archaeoprof 1:23 PM  

@chefbea: benvenuti a Roma! A restaurant or cafe in Rome is the perfect place for solving a puzzle. Plenty to choose from, esp. near the Coliseum or around the Campo de Fiori.

Clark 1:30 PM  

@mac --

What a delightful question! I guess this dog is from a particular show, yes.

Out, damned spot! out, I say!—One: two: why,
then, 'tis time to do't.—Hell is murky!—Fie, my
lord, fie! a soldier, and afeard? What need we
fear who knows it, when none can call our power
to account?—Yet who would have thought the old
man to have had so much blood in him?

* * * * *

And now you should recommend to me a Dutch play that I might enjoy reading.

PuzzleGirl 1:37 PM  

Wasn't able to get here until now but I did the puzzle last night and ... don't really remember much about it. Except that I wondered why NAS was clued with a show nobody's ever heard of when there's a perfectly usable rap artist with that name. :-) Off to enjoy the phenomenal linguistic gymnastics of Eminem.

joho 1:49 PM  

@mac ... I saw that same dumbwaiter at Monticello ... loved Jefferson's home!

@fikink ... don't you know, CZAREA is the dysentery of the Czars!

fikink 2:21 PM  

@joho, HA! as XMAN says, "Thanks for the fig leaf."

@Xman, now I am going to have that sausage with the egg on my face.

Rex, maintenant, je suis l'histoire ;)

treedweller 2:24 PM  

I think all the re-working of various corners only demonstrates the validity of the original. Is replacing ARIE, which I've seen 999 times, with ALEE, which I've seen 10,999 times, really an improvement? (and I realize nobody really made that specific suggestion, but the point still stands.)

None of the "improvements" above is without at least one or two been-there-done-that words. If people can't learn the bound-to-show-up-eventually fill on Monday, how will they ever gain the ability to finish the late-week puzzles.

Well, I'm all out of hyphens, so I'll leave it at that.

Rex Parker 2:43 PM  


I would argue that ALEE beats ARIE upside-down, backwards, and sideways. A real word beats a marginal name (that's in crosswords only for its vowel-heaviness) any day of the week. I too have seen ARIE many times, but Never remember it because ... he's known for precisely one thing: winning the Indy 500, twice (1990, '97). OK, maybe that's two things ... but he Always gets the same clue, and my response is always "oh yeah ... guy w/ three vowels in his name."

ALEE is a word one might know, whereas no one but race fans and xword experts is going to know ARIE.

ELIE, on the other hand, won a Nobel Prize.

No one is suggesting that common / unlovable fill won't always be with us. My taste / preference, however (and perhaps it's idiosyncratic), is for actual words, or names noteworthy for something substantial. A suffix plus two proper nouns of marginal noteworthiness shoved in small corner on a Monday = too much for me.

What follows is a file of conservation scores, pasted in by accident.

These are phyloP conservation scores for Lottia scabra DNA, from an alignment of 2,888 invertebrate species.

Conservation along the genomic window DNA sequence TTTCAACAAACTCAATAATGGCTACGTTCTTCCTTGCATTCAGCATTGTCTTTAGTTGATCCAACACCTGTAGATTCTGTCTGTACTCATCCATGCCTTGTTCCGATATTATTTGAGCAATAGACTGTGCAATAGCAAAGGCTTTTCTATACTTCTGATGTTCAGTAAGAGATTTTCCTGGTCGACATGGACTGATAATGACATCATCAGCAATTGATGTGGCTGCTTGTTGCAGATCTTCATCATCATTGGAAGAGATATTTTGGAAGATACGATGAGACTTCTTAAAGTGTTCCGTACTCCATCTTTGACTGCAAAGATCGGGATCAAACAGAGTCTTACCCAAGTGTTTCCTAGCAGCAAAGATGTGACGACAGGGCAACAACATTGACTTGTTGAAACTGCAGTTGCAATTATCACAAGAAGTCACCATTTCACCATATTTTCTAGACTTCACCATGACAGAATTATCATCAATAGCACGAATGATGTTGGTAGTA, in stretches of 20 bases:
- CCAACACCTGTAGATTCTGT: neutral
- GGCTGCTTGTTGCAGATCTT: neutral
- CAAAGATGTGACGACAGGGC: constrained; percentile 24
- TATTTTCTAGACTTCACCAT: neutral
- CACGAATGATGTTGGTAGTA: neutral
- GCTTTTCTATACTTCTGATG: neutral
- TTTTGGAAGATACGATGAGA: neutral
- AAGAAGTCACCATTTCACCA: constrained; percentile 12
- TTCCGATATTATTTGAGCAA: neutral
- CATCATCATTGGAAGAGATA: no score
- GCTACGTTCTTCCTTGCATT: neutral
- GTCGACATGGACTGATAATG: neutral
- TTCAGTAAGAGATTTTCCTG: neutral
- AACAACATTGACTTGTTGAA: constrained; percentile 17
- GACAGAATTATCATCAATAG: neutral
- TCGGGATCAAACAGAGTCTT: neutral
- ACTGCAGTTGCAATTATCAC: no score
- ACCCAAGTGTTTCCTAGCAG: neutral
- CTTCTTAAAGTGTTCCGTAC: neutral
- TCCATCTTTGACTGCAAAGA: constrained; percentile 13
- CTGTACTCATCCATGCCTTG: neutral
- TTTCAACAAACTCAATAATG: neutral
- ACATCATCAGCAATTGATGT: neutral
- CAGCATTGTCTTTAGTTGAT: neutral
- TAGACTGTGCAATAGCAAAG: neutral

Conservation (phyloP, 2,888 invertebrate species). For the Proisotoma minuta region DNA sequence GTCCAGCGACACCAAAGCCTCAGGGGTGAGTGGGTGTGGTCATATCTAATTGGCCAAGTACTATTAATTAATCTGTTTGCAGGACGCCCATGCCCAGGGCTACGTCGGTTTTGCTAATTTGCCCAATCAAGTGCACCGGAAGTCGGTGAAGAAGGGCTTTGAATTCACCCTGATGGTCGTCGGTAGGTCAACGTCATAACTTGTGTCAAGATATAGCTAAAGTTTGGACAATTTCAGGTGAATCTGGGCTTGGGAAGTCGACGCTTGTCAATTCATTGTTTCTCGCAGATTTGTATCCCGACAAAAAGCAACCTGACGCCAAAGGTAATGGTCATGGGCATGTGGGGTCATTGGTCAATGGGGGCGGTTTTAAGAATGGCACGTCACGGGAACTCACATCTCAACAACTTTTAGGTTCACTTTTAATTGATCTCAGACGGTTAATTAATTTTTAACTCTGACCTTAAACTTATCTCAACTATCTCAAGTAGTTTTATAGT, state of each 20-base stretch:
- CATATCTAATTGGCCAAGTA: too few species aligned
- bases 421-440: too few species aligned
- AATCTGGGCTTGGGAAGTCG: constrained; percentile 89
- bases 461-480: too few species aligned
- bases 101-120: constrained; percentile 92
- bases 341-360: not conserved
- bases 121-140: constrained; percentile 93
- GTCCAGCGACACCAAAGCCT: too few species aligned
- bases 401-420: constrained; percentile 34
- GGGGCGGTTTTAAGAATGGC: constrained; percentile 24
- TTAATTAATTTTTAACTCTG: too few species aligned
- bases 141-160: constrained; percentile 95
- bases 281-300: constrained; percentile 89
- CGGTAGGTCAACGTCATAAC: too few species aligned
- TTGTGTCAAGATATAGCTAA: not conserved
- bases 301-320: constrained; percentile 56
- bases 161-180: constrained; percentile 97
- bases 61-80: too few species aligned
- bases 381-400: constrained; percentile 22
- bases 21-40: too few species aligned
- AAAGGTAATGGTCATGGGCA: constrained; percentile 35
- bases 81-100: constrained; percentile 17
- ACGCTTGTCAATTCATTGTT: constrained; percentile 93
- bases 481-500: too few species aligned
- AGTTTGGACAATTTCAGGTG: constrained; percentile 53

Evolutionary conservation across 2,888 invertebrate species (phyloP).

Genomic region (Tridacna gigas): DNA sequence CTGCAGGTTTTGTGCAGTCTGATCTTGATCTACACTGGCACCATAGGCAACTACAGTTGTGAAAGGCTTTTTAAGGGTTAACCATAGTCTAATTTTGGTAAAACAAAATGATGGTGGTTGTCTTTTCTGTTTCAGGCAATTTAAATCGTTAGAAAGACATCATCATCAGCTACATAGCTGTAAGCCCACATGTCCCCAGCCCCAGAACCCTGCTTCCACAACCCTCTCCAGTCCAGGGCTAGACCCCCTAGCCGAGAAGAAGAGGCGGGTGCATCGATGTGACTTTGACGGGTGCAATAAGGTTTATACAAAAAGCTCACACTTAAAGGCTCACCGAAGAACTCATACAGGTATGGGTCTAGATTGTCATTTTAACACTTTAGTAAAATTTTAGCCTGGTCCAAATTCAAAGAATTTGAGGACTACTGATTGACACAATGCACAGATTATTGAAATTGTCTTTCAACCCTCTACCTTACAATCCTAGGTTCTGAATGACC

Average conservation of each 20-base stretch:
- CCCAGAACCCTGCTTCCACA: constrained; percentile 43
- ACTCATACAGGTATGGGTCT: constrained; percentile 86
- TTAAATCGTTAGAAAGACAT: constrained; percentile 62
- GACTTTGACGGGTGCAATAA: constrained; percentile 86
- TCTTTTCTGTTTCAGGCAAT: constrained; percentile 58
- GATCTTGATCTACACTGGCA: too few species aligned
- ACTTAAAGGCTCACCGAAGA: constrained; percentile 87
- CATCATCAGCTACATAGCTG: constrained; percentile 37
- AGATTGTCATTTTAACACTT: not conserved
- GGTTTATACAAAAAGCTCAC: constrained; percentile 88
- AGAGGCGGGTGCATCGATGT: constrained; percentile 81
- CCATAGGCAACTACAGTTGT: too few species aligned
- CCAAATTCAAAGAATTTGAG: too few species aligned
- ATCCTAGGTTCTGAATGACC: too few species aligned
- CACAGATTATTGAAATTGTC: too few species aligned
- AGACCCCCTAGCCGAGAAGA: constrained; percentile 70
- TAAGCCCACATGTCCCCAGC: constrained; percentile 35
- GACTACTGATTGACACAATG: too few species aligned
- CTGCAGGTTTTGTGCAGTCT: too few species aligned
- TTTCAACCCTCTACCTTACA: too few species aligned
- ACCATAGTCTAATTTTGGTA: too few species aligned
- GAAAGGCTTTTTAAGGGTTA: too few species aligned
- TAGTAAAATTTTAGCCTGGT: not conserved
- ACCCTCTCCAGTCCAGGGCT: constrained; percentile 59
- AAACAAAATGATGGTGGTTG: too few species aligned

mac 2:56 PM  

@Rex: is there a way to find out if Arie's last name was ever in a puzzle? Talk about vowels: Luijendijk!

Irfan 3:17 PM  

HOOSEGOW? I was certain is was HOOK EGOS.

Matt 3:29 PM  

it isn't pretty, but no obscure names:


imsdave 3:30 PM  

Personally, in honor of our favorite Monday consructer, I'd go with:


Ulrich 3:59 PM  

@imsdave: Inspired! You're the man.

@chefbea: I envy you--Rome must be lovely this time of year--buon viaggio!

andrea need AJOB michaels 4:32 PM  

Not a good sign when all the solvers spontaneously want to rework a corner!
I'm with Rex on this one, 100%

Instead of redoing the corners, I think it would be more fun/easier to reclue this whole puzzle with all musical...hip (or hip hop) references.
Randy Sowell could republish it in Billboard mag:

Along with BARITONE you have
(Buck) OWENS (belated Saturday bday wishes Wade!) and didn't DELLA Reese from "Touched by an Angel" sing too?
And AXL(E) Rose???
And LAZY-eye Lopez of TLC???
(ok, it was left-eye...but still!)

(Before I read the blog, I had actually made a list of all the words/names that could have been in a TV Guide puzzle circa 1986.
From Opie to Oleg)

But who am I to say? I've had my last 10 or so rejected! Or told that my fill was zzzzzzzzzzzzzz.

One moment of joy in what felt like a negative theme to me:
I realized HOMER which could be Simpsons OR baseball...but I always think of him as that Odyssey guy!

(Have I told the story about going into the library here in Chinatown and asking if they had a children's version of the Odyssey?
The librarian asked who it was written by and I was shocked and said "Homer"! She then asked me for his last name!!!!!!!!!!!!)

It's ironic, by the time I read the blog now and all the comments, I no longer have time/energy to create a puzzle myself!

joho 4:59 PM  

@imsdave ... I definitely choose your ANDREA version! If we can't have Andrea contructing our Monday puzzle, at least she can be in it!